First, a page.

My receiver has settings for front/center/rear speakers that can be set to 'small' or 'large'. I think you probably want to set everything to 'small'. Some receivers allow you to adjust the x-over frequency. My receiver has a fixed 90Hz x-over frequency. In the setting with everything set to small, I'm sending everything around and under 90Hz (it's more of a curve than a straight dropoff) from the f/c/r channels to the sub, as well as sending the LFE to the sub. If your receiver has an adjustable x-over setting, you might want to set that lower than whereever you currently have it set. You really shouldn't be hearing any midrange sounds from your subwoofer.

    I'm assuming you're wiring your receiver main outputs directly to the speakers and not running them through the subwoofer. Is that correct? The only connection you need to the subwoofer is from the receivers dedicated s/w output, which should be an rca jack.

    -David
     
  7. David X

    David X Stunt Coordinator

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    BTW, for the cable, you can use any decent shielded composite video coax cable for the subwoofer, so just go find yourself one with decent connectors (perhaps at radio shack?) for the length you need once you get it working properly.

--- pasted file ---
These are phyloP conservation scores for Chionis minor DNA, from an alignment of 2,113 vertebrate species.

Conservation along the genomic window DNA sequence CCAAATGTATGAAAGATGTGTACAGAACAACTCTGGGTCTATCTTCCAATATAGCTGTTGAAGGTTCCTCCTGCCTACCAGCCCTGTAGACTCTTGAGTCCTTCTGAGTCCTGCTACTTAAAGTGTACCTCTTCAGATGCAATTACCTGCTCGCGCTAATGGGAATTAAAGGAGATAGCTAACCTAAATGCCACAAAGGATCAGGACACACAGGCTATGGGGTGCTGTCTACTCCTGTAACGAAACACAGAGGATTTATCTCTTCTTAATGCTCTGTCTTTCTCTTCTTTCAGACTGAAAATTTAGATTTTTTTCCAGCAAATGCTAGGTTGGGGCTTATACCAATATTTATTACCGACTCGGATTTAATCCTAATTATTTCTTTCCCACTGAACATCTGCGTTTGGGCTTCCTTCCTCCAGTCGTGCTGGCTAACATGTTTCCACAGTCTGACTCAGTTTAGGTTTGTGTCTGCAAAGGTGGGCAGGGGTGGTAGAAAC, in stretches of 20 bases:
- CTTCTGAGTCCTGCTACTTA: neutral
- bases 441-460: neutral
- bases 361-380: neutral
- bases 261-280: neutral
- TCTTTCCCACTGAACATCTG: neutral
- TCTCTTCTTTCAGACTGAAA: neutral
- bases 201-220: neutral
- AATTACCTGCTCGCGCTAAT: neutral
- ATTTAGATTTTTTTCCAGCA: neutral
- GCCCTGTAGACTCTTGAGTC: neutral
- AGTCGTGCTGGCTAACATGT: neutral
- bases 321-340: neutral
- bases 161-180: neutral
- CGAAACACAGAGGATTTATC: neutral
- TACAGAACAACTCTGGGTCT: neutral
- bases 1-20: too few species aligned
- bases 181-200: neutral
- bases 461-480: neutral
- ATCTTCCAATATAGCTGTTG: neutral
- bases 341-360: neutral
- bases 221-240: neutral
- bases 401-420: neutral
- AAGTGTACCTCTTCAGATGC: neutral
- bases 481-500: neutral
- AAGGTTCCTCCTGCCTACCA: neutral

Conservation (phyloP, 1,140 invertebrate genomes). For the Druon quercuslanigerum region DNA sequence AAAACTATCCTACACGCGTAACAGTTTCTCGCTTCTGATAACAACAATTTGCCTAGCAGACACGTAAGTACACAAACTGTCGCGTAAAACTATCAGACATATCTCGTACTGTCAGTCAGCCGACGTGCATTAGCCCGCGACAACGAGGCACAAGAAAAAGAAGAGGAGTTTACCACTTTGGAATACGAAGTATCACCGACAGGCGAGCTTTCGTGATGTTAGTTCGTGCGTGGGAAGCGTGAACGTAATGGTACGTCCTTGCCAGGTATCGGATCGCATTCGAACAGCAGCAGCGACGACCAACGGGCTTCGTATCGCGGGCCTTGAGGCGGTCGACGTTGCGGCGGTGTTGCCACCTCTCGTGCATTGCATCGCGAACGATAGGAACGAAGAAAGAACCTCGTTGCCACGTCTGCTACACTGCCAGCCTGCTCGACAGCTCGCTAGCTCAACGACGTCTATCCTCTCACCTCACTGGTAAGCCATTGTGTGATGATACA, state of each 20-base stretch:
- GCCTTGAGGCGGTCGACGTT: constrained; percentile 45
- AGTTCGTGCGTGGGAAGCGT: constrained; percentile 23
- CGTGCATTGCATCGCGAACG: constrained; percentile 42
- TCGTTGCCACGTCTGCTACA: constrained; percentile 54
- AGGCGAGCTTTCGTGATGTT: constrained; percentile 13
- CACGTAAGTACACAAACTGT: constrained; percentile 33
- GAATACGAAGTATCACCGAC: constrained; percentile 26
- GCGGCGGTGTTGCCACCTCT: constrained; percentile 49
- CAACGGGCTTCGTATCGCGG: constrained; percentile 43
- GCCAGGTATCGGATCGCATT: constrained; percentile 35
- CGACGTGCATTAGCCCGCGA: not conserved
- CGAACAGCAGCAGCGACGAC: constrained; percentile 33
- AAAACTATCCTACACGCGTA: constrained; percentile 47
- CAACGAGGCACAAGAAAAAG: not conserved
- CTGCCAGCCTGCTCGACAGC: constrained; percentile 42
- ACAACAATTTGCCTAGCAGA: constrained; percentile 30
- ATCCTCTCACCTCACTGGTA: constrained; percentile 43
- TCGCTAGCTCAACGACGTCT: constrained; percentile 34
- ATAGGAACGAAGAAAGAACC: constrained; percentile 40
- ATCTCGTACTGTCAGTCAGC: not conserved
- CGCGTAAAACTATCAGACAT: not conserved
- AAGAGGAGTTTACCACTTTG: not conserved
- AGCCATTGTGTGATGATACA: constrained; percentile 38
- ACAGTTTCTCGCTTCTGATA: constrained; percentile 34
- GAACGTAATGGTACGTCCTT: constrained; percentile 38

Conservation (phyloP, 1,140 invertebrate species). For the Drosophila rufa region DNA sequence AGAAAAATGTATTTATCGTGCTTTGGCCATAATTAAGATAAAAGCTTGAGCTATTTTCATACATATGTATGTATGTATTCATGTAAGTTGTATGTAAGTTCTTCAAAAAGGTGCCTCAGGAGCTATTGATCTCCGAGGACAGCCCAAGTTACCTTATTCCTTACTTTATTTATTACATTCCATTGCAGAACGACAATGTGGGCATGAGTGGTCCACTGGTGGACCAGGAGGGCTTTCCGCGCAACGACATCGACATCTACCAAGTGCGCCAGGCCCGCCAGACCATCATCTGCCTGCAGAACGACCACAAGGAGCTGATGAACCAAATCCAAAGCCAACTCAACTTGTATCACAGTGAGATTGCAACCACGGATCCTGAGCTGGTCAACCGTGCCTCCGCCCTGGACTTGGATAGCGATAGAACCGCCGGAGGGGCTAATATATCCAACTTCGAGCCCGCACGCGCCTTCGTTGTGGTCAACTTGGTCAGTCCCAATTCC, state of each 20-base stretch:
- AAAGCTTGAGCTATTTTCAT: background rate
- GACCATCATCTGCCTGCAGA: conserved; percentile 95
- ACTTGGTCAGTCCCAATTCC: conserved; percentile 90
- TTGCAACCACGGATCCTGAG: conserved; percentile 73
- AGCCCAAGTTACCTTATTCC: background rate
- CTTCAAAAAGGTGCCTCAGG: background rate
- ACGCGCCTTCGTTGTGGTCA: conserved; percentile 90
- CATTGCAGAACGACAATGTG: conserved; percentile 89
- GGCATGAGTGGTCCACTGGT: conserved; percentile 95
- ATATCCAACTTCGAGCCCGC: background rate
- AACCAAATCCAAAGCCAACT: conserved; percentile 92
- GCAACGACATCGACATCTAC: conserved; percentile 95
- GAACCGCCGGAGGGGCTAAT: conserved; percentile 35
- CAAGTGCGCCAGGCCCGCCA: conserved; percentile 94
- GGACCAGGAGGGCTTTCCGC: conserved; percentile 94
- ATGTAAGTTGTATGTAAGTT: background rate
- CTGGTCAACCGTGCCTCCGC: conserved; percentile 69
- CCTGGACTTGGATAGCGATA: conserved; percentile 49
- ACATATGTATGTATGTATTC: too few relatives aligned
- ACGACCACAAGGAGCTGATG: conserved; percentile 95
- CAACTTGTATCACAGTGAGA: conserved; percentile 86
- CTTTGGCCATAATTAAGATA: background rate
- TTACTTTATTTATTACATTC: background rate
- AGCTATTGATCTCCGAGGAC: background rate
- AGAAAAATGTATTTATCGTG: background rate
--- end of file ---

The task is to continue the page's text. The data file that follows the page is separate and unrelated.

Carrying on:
There must be others lurking here who own or have owned the Sony receiver you have. Hopefully somebody will chime in. Is this the first time you are using the s/w out on the receiver?

    -David
     
  8. Steve Adams

    Steve Adams Second Unit

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    God, I love my wife. I showed here the svs subs, she was like when are we getting one. [​IMG] We are the perfect match for each other, like import cars and modding my car, like home theater systems. the only thing is she don't like shopping for the stuff, so i go get it, bring it back and we both listen to it.....perfect relationship![​IMG]
     
  9. steve nn

    steve nn Cinematographer

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    My new sub is still in the den not being used[​IMG] [​IMG] My wife had a fit to.Valentines day next week and I hope that is her present to me,--that is to be able use it.If not then I think there will be another tiff.I wonder if the Forum ought to have a section for us guys or gals whose mate does not share our passion?As to your question about boomyness I will let the experienced members address.What I know has been covered. steve nn